|  Affordable Care Act

Affordable Care Act

Cheryl L. Holder, M.D.Cheryl_Holder-JWBMS-President
James Wilson Bridges, M.D. Medical Society

“Doctor Holder, please come to Room 2 now!” my nurse asked. Hearing the urgency in her voice, I immediately excused myself from the patient in Room 1 and rushed to the other room. Upon entering, my nurse reported the patient was a woman with hypertension who had been recently discharged from the hospital after treatment for a suspected heart attack.

Three days before, she ran out of the medications they had given her and could not afford the refills. This morning she awoke feeling weak with chest discomfort. Her blood pressure was 200/120 and pulse 100 beats per minute. I immediately checked her blood pressure and confirmed the elevated levels.

“Call 911,” I told the nurse, then ordered aspirin, nitroglycerin, oxygen and an EKG. Within minutes, the emergency medical technicians arrived, took over emergency care, and placed her onto the stretcher and left the clinic.

Unfortunately, this patient was just one of the approximately 46 million Americans that are uninsured and unable to easily access health care. As my colleagues and I have observed in recent years, encounters with uninsured patients waiting until the last possible moment to seek care are on the rise. For poor, unemployed adults like my patient, who cannot afford to buy insurance, yet are not disabled to qualify for Medicaid, the system is broken.

On March 23, 2010, President Obama signed into law the Affordable Care Act (ACA) to improve our current health care system and allow approximately 30 million uninsured Americans access to health insurance. In 2014, regardless of your age or preexisting (previously diagnosed) medical conditions, you will either be able to access health insurance from Medicaid (if you are considered poor) or buy it at an affordable price.

Can my patient survive until 2014? I can only pray. As I think about my patient’s survival, I am also concerned about the survival of the new law. On Nov. 14, 2011, the Supreme Court announced they will review challenges to the law and by next year will decide if the ACA remains. But too many of us don’t even know what we stand to lose if ACA is overturned.

The Affordable Care Act gives Americans the opportunity to obtain affordable health insurance regardless of age, gender, geographic location or (preexisting) medical conditions. In 2014, people considered poor will receive Medicaid, and those above the poverty line but not considered middle class will receive government assistance to purchase insurance for as little as $50 a month. People who are insured through their jobs have the option to keep their health plans or buy other affordable plans. Like car insurance, everyone would have to have health insurance or pay a fine when you file your taxes. All health plans must provide a minimum standard of benefits essential to keeping you healthy. Insurance companies can no longer drop you once you become ill and cannot limit how much money they pay per illness.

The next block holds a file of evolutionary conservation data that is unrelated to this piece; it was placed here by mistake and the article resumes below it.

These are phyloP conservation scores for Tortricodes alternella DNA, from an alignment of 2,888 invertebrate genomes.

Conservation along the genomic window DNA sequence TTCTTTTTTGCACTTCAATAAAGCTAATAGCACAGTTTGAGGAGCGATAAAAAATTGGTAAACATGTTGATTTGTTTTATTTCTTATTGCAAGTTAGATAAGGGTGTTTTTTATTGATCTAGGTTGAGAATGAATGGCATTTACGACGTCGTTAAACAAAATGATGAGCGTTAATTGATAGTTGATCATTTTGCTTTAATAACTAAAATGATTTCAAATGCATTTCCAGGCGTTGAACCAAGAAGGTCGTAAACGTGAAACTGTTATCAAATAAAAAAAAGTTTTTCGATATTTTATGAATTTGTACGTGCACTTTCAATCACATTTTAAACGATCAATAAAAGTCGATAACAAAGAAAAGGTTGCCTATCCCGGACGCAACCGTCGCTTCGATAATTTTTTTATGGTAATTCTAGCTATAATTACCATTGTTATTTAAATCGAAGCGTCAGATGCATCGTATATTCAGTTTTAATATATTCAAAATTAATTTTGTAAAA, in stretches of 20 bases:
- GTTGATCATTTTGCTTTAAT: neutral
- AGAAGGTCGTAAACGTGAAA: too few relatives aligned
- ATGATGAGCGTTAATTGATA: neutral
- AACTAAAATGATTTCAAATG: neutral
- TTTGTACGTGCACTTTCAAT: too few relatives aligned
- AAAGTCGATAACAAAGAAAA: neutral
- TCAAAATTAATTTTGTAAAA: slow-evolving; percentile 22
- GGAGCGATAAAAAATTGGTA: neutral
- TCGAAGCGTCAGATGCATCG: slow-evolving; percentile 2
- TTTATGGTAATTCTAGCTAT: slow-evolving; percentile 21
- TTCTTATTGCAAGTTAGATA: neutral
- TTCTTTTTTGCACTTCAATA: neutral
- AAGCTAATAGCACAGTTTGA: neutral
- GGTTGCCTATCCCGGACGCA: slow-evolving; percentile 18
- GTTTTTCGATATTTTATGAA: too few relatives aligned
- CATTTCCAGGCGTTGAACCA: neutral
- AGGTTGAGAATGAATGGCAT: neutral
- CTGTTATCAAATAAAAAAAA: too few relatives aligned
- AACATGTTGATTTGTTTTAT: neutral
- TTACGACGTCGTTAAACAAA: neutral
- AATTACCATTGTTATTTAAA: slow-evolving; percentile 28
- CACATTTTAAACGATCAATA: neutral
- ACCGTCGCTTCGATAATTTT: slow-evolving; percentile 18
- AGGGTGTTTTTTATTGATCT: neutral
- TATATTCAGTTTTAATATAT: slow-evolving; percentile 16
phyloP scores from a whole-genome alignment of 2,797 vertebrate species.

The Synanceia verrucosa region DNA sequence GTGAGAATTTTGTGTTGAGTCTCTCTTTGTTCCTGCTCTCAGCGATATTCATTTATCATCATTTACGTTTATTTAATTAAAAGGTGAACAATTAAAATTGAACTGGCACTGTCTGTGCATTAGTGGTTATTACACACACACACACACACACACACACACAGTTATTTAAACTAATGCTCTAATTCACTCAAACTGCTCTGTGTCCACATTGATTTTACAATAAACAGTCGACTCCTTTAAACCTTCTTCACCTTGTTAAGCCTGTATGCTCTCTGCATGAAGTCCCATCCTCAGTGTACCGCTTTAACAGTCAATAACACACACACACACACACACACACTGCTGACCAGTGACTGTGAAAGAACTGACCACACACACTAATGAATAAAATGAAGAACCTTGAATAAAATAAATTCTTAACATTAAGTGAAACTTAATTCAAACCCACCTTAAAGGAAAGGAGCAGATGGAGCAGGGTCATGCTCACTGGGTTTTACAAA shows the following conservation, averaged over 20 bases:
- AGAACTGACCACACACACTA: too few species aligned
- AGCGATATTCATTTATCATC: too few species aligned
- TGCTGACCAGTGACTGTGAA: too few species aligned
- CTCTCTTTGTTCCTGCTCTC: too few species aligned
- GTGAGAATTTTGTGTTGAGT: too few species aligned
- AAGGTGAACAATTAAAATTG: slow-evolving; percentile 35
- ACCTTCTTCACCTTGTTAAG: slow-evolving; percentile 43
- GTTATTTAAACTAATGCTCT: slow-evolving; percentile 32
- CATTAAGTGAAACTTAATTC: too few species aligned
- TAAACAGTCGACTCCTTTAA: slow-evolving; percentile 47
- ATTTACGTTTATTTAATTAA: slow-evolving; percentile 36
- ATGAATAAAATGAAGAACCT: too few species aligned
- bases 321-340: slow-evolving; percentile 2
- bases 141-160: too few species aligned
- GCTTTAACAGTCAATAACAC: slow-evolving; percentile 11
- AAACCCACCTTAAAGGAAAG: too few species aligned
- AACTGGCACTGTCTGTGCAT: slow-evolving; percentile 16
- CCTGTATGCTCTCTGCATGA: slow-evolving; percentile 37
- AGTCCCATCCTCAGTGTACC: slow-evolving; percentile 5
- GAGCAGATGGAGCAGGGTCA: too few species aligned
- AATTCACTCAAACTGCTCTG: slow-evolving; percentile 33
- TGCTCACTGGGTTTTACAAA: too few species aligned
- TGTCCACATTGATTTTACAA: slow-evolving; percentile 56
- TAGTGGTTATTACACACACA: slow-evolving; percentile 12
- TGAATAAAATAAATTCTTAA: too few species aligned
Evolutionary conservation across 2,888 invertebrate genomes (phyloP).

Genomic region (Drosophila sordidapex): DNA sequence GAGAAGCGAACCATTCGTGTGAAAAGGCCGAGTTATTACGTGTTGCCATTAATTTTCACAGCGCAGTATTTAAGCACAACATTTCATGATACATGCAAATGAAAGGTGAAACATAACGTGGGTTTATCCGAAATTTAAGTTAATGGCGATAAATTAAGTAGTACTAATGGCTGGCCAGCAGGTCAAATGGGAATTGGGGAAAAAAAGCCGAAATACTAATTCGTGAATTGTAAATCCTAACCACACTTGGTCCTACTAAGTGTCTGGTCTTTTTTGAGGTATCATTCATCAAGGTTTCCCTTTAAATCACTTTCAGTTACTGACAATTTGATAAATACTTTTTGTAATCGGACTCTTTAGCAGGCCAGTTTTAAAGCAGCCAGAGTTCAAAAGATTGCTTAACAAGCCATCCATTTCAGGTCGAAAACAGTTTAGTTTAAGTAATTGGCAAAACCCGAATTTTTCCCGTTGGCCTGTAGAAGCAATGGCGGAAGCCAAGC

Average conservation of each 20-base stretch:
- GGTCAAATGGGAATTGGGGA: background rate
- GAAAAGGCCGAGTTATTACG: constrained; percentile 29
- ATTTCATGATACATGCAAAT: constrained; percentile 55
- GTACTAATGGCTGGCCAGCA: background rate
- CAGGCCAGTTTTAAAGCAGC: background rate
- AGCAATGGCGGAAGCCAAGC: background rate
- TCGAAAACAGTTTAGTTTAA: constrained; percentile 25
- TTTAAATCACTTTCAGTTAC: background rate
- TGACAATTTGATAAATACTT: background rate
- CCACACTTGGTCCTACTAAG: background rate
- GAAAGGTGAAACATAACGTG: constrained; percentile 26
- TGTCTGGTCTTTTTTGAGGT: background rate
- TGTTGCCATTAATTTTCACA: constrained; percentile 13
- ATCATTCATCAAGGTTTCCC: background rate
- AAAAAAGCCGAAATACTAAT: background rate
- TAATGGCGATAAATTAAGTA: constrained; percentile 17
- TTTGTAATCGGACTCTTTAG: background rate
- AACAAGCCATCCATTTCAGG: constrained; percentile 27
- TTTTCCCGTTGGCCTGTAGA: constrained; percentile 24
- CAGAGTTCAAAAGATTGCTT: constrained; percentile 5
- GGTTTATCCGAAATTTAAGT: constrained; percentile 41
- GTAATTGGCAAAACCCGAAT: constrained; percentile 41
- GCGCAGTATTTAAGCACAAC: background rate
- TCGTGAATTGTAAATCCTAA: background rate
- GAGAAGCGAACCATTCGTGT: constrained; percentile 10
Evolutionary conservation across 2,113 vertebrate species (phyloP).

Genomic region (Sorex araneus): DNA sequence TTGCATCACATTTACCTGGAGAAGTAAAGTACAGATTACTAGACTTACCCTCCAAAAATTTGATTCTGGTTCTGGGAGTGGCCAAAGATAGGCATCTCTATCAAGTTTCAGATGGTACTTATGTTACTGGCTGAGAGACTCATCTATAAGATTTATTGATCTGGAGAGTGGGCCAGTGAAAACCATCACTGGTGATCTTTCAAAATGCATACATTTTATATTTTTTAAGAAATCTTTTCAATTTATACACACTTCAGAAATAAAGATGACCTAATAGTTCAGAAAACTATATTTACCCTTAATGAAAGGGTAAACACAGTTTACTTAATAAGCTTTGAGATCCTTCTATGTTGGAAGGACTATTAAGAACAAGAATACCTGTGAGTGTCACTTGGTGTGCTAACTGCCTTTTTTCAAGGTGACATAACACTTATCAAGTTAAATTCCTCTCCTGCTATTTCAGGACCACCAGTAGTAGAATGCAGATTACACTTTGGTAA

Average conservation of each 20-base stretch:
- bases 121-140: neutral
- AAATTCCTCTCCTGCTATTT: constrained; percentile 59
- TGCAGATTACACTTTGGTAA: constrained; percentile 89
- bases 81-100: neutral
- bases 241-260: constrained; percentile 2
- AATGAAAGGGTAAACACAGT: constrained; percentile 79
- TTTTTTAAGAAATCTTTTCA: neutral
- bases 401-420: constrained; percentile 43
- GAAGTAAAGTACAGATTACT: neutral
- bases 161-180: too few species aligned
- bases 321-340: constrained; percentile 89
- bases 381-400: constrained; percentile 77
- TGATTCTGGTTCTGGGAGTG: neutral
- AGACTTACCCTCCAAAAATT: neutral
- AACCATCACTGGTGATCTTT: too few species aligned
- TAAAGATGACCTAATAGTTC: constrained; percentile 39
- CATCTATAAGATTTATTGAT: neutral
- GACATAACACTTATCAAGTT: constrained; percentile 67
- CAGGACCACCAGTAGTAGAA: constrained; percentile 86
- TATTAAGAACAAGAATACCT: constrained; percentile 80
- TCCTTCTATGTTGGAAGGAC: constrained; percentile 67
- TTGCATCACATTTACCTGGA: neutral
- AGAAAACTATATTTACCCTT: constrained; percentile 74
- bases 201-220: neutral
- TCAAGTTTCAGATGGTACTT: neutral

Right now, the Affordable Care Act has helped many people, such as 25-year-old nephew, to remain on their parents’ health insurance plan up to age 26. He breathed a huge sigh of relief when his recent emergency room visit was paid in full by his parents’ health plan. Other parts of the law in effect now allow the insured to get preventive health screens like mammograms and colonoscopies with zero co-pay, allow children under age 19 with preexisting medical conditions to obtain health insurance, and allow the elderly to receive more money to pay for their medications.

Once (and if) it is fully enacted in 2014, the Affordable Care Act contains additional benefits such as: 1) providing money to train more doctors and nurses, 2) requiring insurance companies to spend more on actual health care, 3) monitoring the quality of care, and 4) paying doctors and hospitals based on keeping people healthy and not just for the tests that they perform.

If the Affordable Care Act sounds perfect, why would anyone want to see it overturned? Some people believe it is unconstitutional to force us to buy health insurance, others believe it will be too expensive, and others believe there are other ways to fix the old system. The National Medical Association (NMA) overwhelmingly supports ACA because our society benefits greatly when we are healthy and productive. America saves money when we prevent disease and promote wellness. Health care for all is the first step to achieve good health for all. Why should we pay $50,000 for my patient to go to the Emergency Room and be hospitalized or possibly die instead of helping her afford her health care and live?

You can learn more about ACA by going to www.healthcare.gov or www.familiesusa.org/health-reform-central.

You must be logged in to post a comment Login